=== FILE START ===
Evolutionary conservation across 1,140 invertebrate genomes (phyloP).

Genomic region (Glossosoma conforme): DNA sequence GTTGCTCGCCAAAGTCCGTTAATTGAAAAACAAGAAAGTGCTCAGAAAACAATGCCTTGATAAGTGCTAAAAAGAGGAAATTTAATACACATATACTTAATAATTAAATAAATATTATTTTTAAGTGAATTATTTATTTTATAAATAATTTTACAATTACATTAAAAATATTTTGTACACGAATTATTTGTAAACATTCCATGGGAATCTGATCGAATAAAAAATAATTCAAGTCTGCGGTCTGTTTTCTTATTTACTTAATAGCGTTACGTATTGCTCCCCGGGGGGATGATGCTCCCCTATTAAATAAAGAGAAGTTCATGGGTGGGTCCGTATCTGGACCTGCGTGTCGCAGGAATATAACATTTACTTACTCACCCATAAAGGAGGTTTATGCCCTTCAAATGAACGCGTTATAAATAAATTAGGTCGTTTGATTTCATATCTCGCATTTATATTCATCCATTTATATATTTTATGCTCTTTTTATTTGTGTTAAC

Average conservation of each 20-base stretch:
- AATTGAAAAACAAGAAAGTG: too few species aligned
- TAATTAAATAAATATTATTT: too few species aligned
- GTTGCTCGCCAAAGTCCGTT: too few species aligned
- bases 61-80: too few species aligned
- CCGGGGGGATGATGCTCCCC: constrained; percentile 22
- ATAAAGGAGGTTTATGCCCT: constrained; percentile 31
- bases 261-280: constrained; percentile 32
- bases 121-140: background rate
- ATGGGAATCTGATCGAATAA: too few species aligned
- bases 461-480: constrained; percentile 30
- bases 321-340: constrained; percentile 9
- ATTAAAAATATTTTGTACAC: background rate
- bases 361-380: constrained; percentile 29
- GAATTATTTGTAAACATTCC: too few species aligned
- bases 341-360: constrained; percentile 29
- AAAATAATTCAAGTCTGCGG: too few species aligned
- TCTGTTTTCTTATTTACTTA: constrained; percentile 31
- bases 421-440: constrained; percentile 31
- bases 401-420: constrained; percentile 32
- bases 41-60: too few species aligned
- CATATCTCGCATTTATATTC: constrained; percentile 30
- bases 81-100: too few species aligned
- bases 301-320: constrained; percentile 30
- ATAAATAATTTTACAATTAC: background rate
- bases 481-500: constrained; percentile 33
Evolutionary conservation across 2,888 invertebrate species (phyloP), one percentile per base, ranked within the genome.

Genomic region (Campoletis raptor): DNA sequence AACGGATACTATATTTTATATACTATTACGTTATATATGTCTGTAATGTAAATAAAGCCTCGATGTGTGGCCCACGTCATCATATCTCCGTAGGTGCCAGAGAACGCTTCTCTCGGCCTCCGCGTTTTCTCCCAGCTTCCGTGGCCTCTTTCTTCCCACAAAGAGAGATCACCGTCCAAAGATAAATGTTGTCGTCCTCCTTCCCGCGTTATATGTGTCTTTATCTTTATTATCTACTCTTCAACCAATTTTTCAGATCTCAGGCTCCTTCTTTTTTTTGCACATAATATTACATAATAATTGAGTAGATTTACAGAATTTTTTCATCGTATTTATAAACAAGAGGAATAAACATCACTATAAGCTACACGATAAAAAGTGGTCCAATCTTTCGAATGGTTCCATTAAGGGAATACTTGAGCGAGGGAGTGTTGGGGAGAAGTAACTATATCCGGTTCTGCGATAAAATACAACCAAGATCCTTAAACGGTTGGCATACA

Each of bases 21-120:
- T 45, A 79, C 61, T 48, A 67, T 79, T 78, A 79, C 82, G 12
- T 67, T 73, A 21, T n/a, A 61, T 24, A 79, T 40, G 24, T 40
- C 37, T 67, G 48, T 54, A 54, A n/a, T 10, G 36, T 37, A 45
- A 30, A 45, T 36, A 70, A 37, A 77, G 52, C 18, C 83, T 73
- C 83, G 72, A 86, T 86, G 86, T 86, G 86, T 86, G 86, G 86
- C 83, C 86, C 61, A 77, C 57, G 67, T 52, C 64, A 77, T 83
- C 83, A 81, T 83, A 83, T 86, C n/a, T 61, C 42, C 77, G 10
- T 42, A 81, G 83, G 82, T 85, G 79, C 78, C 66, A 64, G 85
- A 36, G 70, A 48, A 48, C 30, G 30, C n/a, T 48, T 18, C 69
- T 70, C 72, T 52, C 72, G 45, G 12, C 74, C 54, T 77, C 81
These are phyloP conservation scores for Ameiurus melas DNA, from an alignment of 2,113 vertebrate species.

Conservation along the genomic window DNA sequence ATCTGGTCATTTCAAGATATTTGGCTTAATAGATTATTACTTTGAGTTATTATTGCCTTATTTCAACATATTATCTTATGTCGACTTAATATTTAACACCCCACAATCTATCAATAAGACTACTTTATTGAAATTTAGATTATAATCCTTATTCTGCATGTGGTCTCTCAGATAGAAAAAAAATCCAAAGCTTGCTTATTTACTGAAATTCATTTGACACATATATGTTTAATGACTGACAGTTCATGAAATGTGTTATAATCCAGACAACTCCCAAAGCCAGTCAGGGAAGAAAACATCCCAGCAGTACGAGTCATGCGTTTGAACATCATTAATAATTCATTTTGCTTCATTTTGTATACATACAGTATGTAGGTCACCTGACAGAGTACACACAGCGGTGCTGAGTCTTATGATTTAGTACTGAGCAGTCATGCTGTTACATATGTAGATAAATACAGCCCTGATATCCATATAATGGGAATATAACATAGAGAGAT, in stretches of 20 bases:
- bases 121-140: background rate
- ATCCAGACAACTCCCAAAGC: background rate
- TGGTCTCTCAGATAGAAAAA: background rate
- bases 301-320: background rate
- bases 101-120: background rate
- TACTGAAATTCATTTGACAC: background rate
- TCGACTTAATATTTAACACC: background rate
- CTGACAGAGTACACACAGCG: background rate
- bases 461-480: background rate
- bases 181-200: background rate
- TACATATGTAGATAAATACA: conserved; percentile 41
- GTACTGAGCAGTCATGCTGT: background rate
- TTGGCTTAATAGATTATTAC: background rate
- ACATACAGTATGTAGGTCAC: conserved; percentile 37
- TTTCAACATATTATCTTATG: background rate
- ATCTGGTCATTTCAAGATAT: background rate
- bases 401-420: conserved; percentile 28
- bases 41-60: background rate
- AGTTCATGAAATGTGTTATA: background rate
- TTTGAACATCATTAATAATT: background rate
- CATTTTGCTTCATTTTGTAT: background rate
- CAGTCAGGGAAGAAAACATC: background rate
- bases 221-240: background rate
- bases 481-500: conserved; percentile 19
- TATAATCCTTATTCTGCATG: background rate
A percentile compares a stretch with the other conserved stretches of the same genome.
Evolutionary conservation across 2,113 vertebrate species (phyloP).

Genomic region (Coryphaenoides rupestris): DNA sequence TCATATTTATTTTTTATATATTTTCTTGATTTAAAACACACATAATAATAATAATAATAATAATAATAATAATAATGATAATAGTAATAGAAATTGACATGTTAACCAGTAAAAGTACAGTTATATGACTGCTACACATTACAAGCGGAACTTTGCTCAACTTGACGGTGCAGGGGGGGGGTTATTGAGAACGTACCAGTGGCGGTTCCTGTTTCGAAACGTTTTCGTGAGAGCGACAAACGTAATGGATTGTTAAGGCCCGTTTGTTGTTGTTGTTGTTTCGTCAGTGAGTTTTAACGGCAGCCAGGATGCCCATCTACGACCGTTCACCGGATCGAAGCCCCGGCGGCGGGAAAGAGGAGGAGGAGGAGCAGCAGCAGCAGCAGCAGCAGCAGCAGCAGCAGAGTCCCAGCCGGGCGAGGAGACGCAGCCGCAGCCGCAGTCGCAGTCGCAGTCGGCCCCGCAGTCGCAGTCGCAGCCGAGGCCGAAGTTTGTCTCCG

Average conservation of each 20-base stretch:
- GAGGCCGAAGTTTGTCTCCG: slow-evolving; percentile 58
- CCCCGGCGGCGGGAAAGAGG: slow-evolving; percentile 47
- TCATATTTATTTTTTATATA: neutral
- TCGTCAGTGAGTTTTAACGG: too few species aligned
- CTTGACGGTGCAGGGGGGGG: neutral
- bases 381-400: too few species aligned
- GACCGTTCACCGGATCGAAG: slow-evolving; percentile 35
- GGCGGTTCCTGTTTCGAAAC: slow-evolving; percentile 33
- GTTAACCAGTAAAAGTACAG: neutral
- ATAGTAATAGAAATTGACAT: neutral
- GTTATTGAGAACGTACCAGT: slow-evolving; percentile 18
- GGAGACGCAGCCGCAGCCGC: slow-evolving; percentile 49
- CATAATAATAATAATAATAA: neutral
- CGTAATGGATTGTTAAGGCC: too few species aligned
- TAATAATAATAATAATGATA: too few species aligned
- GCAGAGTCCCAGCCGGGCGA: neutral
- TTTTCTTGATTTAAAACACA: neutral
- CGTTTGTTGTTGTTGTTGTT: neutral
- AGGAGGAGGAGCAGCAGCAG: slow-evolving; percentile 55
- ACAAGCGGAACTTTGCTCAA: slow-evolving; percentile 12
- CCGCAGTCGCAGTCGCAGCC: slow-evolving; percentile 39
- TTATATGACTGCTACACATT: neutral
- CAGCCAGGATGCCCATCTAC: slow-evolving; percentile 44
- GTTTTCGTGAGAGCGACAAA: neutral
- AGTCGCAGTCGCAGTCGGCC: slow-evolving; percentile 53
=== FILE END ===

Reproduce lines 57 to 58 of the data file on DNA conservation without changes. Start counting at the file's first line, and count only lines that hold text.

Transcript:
- ACATACAGTATGTAGGTCAC: conserved; percentile 37
- TTTCAACATATTATCTTATG: background rate